Winter Percussion steps up its game

March 8, 2017 — by Elaine Fan

Winter Percussion improves in order to yield better results. 

Each day after school, Winter Percussion’s presence echoes in the school’s hallways as thunderous rhythms resound from the music quad.

After their second competition in Fresno on March 4, the 29 members are in the heart of their season as they try to perfect their show, which is based on the theme “leveling up.’

On Feb. 4, the Winter Percussion traveled to California High School in San Ramon for their first competition, placing fifth out of six groups in the open class. It wasn’t their best performance.

“We fell apart all over the place,” senior Ally Kim said.

According to Kim, the ensemble has faced difficulties in reaching the standard they have reached in previous years, due to difficult music and a lack of experience among new members. Only three students have played in front ensemble for marching band or winter percussion consistently. Around eight to nine members are new this year or have little previous experience.

According to senior Daniel Liu, it is difficult having new members because they have a lot to pick up in a short time.

“They need to learn how to play mallets, then learn the music, then learn other logistics stuff like loading, coiling and setup,” Liu said. “However, everyone has been working hard and I’ve seen good improvement.”

According to Liu, the disarray at the competition could have been a result of nerves, since the rehearsals had gone relatively well. Many members had never done an actual setup for competition beforehand, and the announcer’s cue was different from what they rehearsed with, which led to some confusion.

At their second competition in Fresno, the group placed eighth out of nine schools in their division, missing their chance to enter finals.

“Since our show wasn’t done, we didn’t get very far,” said junior Vishal Narayan. “But from the comments we got based on our incomplete show, we’re motivated and optimistic about the rest of the season.”

Their next competition will take place on April 1 at Mountain House High School, one week before their last competition of the season at Logan High School.

Freshman David Zhou, one of the synthesizer players, acts like “a backing voice” for the ensemble and is active for most of the show since his instrument is so flexible. As a result, he found that it was more obvious when he made mistakes.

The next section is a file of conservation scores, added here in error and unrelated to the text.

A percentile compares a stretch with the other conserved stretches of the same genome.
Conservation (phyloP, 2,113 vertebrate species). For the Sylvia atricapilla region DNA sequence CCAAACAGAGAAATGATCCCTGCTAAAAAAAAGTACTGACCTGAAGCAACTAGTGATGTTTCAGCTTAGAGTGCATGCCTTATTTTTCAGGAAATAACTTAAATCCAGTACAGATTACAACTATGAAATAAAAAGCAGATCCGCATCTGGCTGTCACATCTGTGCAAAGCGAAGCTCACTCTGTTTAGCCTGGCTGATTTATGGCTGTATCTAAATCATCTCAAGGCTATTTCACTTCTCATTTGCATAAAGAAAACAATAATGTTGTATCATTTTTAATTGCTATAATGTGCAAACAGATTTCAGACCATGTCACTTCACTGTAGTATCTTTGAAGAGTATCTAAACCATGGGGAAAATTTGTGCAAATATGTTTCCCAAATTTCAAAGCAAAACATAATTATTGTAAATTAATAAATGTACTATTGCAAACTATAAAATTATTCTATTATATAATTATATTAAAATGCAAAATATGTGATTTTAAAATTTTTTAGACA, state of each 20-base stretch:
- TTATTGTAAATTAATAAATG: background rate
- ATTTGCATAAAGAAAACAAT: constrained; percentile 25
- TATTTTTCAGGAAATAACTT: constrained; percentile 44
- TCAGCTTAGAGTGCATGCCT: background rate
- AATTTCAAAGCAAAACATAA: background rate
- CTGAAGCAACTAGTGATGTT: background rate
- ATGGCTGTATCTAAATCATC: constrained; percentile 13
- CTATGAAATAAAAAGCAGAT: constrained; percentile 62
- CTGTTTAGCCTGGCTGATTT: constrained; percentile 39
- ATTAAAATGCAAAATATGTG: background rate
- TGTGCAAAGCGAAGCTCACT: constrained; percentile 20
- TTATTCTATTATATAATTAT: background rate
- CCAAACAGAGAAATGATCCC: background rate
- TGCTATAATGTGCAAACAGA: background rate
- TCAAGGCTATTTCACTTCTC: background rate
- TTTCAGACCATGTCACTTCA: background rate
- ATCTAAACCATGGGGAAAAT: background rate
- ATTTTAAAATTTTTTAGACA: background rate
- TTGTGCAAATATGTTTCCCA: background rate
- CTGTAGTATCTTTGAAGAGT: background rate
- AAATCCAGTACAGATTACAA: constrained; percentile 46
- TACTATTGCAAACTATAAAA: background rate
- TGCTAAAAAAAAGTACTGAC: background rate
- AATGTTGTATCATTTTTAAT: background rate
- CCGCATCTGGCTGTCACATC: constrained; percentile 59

“Executing the theme has been going pretty smoothly. Most of the challenge for me personally has been the music itself,” Zhou said.

To build on the theme of “leveling up,” the music gradually speeds up and the rhythms escalate in complexity as the show goes on. In the first movement, the front ensemble starts by kneeling on the ground, and everyone plays one note each. By the time the music enters the second movement, the members of the front ensemble have four mallets in their hands.

The music also incorporates gaming sounds, ascending chromatics, coin sounds and many other sound effects, which are managed by the synthesizer players.

The group had another challenge at the competition when one of their xylophone players, freshman Trent Glenn, broke his wrist over the February break in a snowboarding accident, rendering him unable to play. The group has been making minor adjustments to fill in his part for the upcoming competition.

Another issue Winter Percussion has faced is staffing that has remained inconsistent in past years.

This year, the instructors from last year were completely replaced by a new staff, which now includes Adam and Amanda Tsukamoto, Jared Baltazar, Chavadith Tantavirojn and Connor Carroll.

Since new staff often teach different techniques, the team has had to learn new exercises and sometimes completely relearn their techniques. One year, the team transitioned from an eastern style to a more western style, which was the complete opposite of what they had learned before.

However, despite staff and schedule changes as well as new members, the team has been improving through practice and is more prepared for upcoming competitions.

“I’d like for us to sound good and be good, but it’s really not about being good,” Kim said. “I don’t have as much of an expectation for being great that for getting better and just enjoying myself and my last time being a part of this ensemble.”

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